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Bank J. Safra Sarasin

Fine: $ 1,000,000

The Singapore Monetary Authority (MAS) fined Bank J. Safra Sarasin (BJS), a private Swiss bank, $1 million for non-compliance with AML and counter-terrorism funding requirements. The infractions occurred between March 2014 and September 2018 and required serious client onboarding and continuous relationship monitoring. To comprehend the logic behind several high-value transactions with no economic purpose, BJS failed to identify and verify wealth and funding sources.

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4 Banks of Pakistan

Fine: $614,880

The State Bank of Pakistan (SBP) fined four of the country’s top banks $614k. Non-disclosure agreements, customer due diligence, anti-money laundering, and foreign exchange regulations were all violated by the banks.

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Citibank Taiwan & DBS Bank Taiwan

Fine: $357,194 & $214,302

The Taiwanese Financial Supervisory Commission (FSC) fined Citibank Taiwan and DBS Bank Taiwan for failing to assess money laundering risks and detect suspicious conduct. Citibank Taiwan overlooked Taiwanese transaction categories connected to criminal profits. Low or medium-risk consumers with the same billing address and contact data as transactions from high-risk areas were disregarded. The transaction monitoring system also omitted high-value transactions, which was against AML standards.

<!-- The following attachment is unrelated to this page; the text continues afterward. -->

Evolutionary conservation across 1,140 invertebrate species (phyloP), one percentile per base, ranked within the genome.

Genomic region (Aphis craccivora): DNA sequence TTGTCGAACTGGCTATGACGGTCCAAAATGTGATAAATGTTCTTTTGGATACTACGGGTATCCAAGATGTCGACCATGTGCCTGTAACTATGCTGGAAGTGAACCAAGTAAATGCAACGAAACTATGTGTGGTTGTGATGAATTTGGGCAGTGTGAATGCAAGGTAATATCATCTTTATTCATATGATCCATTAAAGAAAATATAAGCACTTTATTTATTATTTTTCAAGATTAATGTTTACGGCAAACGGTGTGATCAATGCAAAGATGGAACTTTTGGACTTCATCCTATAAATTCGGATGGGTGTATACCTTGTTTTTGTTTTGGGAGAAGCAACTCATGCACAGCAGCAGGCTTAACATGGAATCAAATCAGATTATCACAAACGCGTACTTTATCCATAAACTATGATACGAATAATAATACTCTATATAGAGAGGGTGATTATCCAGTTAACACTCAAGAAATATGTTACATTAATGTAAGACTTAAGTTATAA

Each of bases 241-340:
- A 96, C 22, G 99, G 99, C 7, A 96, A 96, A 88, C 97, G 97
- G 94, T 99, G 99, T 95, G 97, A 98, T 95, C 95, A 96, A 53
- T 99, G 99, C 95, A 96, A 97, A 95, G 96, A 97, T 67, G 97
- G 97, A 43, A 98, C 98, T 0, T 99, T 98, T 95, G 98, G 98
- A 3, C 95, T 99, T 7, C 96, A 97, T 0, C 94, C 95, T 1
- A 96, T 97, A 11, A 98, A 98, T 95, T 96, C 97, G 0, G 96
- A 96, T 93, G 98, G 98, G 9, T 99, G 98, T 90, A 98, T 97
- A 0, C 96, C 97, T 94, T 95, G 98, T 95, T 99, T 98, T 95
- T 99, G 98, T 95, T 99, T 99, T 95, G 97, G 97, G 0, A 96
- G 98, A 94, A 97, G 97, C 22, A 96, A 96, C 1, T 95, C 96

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Em@ney

Fine: $420, 000 

Malta’s Financial Intelligence Analysis Unit (FIAU) punished online bank Em@ney Plc for a series of AML violations, including passport sales and coins linked to criminal organizations. Due diligence for high-risk consumers was not performed, and media alerts pointing to criminal ties were ignored. In sixteen bank files, Em@ney Plc did not collect any transactional information, and in four more, it did not gather enough transactional information.

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Sapien Capital Limited

Fine: $248,000

The FCA fined Sapien Capital Limited $248,000 for failing to prevent financial crime and money laundering related to Cum-Ex trading. Sapien Capital conducted almost £6 billion in trades for Sanjay Shah’s Solo Capital organization, a major role in a $1.6 billion worldwide tax evasion scam. A total of 25 defendants have been charged in the UK, Germany, and Denmark

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Baramati Sahakari, Mogaveera, and Indapur Urban Cooperative Banks

Fine: $299,000